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Effective Tips to Prevent Dreaded Heartburn

By Emily Lockhart

  • Roughly 60 million Americans experience heartburn once a month, and 15 million experience it daily.
  • Heartburn is most commonly the result of regurgitated gastric acid (or gastric reflux).
  • Luckily minor diet and lifestyle changes such as maintaining a healthy weight, avoiding late-night meals, avoiding problematic foods, and changing your sleep position may help prevent heartburn.

Do you suffer from the painful, irritating, ill-timed pain of heartburn? You should know you’re not alone. According to the American College of Gastroenterology, roughly 60 million Americans experience heartburn once a month, and 15 million experience it daily.

This familiar burning sensation hits right in the center of the chest, right behind the breastbone. The sensation can also be felt in the throat and neck, and in some cases, heartburn can create an awful taste in the mouth.

Heartburn is most commonly the result of regurgitated gastric acid (or gastric reflux). But luckily there are ways you can get relief and even prevent it from occurring in the first place! All it takes is a few minor diet and lifestyle changes. Here are 13 effective tips to prevent dreaded heartburn…

Maintain a Healthy Weight

Maintaining a healthy weight can benefit your overall health but it turns out your weight can play a role in heartburn too. Healthline explains, “if you have excess belly fat, the pressure in your abdomen may become so high that the lower esophageal sphincter gets pushed upward, away from the diaphragm’s support.” This is known as a hiatal hernia which is the leading cause of gastroesophageal reflux disease (GERD).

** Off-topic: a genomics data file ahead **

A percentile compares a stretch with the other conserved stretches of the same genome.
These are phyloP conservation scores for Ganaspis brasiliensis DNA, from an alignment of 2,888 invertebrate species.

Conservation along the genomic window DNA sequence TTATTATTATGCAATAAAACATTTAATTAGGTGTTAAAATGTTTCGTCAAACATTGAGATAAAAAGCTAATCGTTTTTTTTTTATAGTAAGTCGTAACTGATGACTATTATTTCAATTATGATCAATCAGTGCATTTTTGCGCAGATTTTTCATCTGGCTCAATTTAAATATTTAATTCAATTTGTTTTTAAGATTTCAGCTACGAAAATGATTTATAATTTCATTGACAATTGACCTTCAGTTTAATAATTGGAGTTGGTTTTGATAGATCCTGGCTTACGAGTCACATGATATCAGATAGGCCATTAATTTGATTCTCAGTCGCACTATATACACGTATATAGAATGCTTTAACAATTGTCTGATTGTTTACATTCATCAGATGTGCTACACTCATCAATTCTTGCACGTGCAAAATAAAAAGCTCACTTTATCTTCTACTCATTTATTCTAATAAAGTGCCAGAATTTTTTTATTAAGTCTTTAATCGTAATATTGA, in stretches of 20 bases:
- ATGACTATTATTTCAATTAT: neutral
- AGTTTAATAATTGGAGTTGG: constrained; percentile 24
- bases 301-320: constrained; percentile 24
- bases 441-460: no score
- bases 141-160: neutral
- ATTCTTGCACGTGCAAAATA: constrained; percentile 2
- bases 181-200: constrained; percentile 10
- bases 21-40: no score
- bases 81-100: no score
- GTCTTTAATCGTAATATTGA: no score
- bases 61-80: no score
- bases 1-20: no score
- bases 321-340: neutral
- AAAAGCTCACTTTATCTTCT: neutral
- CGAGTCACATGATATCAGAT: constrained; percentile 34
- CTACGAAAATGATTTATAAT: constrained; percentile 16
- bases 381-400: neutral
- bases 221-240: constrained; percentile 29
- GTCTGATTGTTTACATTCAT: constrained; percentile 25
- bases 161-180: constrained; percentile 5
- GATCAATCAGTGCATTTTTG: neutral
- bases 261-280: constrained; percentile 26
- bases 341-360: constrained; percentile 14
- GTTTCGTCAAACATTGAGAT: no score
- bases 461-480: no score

The source also says being overweight can increase your risk for acid reflux and GERD, and therefore, some studies suggest losing “at least 10% of your body weight could significantly decrease symptoms of GERD in people with the condition.”

Before embarking on a weight loss journey, it’s always important to speak with your doctor about how to lose weight safely.

Avoid Late Meals

It can be hard to avoid eating food late at night, especially if you’re used to eating snacks while watching your favorite television show. However, Healthline points out that medical professionals frequently advise individuals with acid reflux to avoid late-night meals. The source says you should avoid eating within 3-hours of bedtime.

Proper digestion requires gravity to help move food efficiently through the digestive tract, which is why eating too close to bedtime, or lying down after a meal, only pushes stomach contents upwards, exacerbating your heartburn.

Eat Small, Frequent Meals and Snacks

How much you eat is just as important as when you eat. We’ve already established that overeating can be a cause of acid reflux and pressure on the digestive system. That’s why consuming smaller, more frequent meals and well-balanced snacks throughout the day may help prevent heartburn.